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WordPress 2.6.2

September 8th, 2008 at 5:00 PM by Matt Freedman

Today WordPress 2.6.2 was released. 2.6.2 includes security and bug fixes and it is recommended that everyone update immediately (especially if you have open registration enabled on your blog). | Download Now

Google Chrome Tab Processes

September 4th, 2008 at 7:20 PM by Matt Freedman

On my post yesterday on Google Chrome I mentioned that one of my kvetches about it was that there was no way to tell which chrome.exe process is associated with what tab. It turns out that this is incorrect. I’ll overview how to do this in this post.

There are actually two different ways to determine this, one’s more user friendly, and one’s for people who want more control than what the first method offers.

Using Google Chrome Task Manager

Google Chrome actually includes its own mini-Task Manager that shows all your tabs and plugins. This Task Manager is similar to Windows’ in that you can see memory and CPU usage and can end tab or plugin processes, but that’s about it. So, this is useful for those who just want a quick overview of resource usage and be able to terminate a tab or plugin. Here’s a little walk through on how to access Google Chrome’s Task Manager:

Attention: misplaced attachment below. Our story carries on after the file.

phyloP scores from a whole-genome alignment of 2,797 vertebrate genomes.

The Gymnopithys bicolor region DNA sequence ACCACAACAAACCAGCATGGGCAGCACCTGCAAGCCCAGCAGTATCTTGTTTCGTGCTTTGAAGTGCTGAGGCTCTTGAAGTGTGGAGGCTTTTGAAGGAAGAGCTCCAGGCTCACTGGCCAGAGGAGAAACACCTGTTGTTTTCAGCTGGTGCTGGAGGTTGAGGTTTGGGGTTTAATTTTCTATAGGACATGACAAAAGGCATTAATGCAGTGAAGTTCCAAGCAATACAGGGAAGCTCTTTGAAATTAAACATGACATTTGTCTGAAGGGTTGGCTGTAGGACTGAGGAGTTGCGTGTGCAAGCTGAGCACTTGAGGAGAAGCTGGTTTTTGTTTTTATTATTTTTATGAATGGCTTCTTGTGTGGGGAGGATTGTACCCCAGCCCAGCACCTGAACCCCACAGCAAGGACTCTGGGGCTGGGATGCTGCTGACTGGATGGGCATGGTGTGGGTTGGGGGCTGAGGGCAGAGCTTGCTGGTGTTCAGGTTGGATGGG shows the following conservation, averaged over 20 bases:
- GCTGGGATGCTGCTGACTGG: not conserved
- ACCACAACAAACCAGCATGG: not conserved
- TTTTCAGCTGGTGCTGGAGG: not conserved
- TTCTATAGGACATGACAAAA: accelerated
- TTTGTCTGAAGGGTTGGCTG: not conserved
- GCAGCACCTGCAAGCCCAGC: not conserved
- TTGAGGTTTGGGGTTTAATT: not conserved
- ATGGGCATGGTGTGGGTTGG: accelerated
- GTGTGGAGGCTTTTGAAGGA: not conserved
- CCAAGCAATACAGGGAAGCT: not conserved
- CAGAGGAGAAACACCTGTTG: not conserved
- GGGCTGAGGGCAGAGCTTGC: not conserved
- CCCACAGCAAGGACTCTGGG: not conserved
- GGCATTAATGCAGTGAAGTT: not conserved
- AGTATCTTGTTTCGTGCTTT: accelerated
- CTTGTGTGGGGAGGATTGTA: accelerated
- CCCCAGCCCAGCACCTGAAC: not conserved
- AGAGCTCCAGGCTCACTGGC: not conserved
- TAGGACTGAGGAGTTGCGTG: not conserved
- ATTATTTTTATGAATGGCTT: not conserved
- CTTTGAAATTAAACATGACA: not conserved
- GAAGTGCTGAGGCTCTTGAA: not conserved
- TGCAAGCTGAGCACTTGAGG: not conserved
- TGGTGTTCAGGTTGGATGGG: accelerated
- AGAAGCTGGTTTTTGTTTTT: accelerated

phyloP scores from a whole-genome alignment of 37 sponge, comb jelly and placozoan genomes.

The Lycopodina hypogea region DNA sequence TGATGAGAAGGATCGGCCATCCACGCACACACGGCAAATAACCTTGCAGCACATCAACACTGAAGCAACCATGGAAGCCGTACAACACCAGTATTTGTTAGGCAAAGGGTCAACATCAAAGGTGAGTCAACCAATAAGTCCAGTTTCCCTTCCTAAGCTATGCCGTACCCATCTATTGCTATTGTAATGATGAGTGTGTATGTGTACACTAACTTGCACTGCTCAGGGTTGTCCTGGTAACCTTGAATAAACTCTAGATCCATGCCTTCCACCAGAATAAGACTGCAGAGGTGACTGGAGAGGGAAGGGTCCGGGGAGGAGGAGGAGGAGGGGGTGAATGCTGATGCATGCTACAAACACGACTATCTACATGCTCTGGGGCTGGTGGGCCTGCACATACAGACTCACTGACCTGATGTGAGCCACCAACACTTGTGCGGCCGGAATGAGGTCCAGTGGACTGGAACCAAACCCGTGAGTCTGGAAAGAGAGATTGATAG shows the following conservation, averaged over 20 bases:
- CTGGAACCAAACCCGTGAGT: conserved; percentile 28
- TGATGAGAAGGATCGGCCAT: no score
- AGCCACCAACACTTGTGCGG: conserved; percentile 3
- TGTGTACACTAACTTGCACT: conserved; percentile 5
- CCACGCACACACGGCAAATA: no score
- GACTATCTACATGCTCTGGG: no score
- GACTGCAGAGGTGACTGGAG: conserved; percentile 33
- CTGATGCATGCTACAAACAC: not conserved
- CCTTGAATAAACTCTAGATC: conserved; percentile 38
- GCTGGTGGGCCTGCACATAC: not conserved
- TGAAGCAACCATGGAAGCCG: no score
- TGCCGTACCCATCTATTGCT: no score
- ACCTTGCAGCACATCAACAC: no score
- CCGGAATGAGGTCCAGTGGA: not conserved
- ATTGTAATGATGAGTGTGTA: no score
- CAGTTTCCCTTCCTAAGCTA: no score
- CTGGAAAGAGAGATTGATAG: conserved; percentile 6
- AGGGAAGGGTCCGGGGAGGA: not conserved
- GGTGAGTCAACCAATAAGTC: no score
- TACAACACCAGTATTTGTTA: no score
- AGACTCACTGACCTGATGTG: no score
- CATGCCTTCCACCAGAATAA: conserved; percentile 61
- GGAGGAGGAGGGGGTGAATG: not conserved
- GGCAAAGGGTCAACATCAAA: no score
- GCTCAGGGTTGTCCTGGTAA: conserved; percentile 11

Right Click Above Tab Bar

Step 1: Right click on the browser right above where the tabs are located. Then click on Task Manager.

Google Chrome Task Manager

The Google Chrome Task Manager appears. From here you can view which tab or plugin is using how much resources, and terminate them if needed.

Using Windows Task Manager

For users that want a bit more control than what Chrome’s Task Manager allows, there is an alternative manner of going about this. This method involves finding out the tab’s PID (Process Identier) number and then using Windows Task Manager to find that process. Again, here’s a little visual walkthrough:


Step 1: In Chrome, type about:memory into the Address Bar. This will take you to an overview of the processes Chrome is currently running. Here you can see an in-depth overview of the amount of memory and type of memory (physical or virtual) the browser and specific tabs are using. Take particular note of the PID column on the left-side of the screen.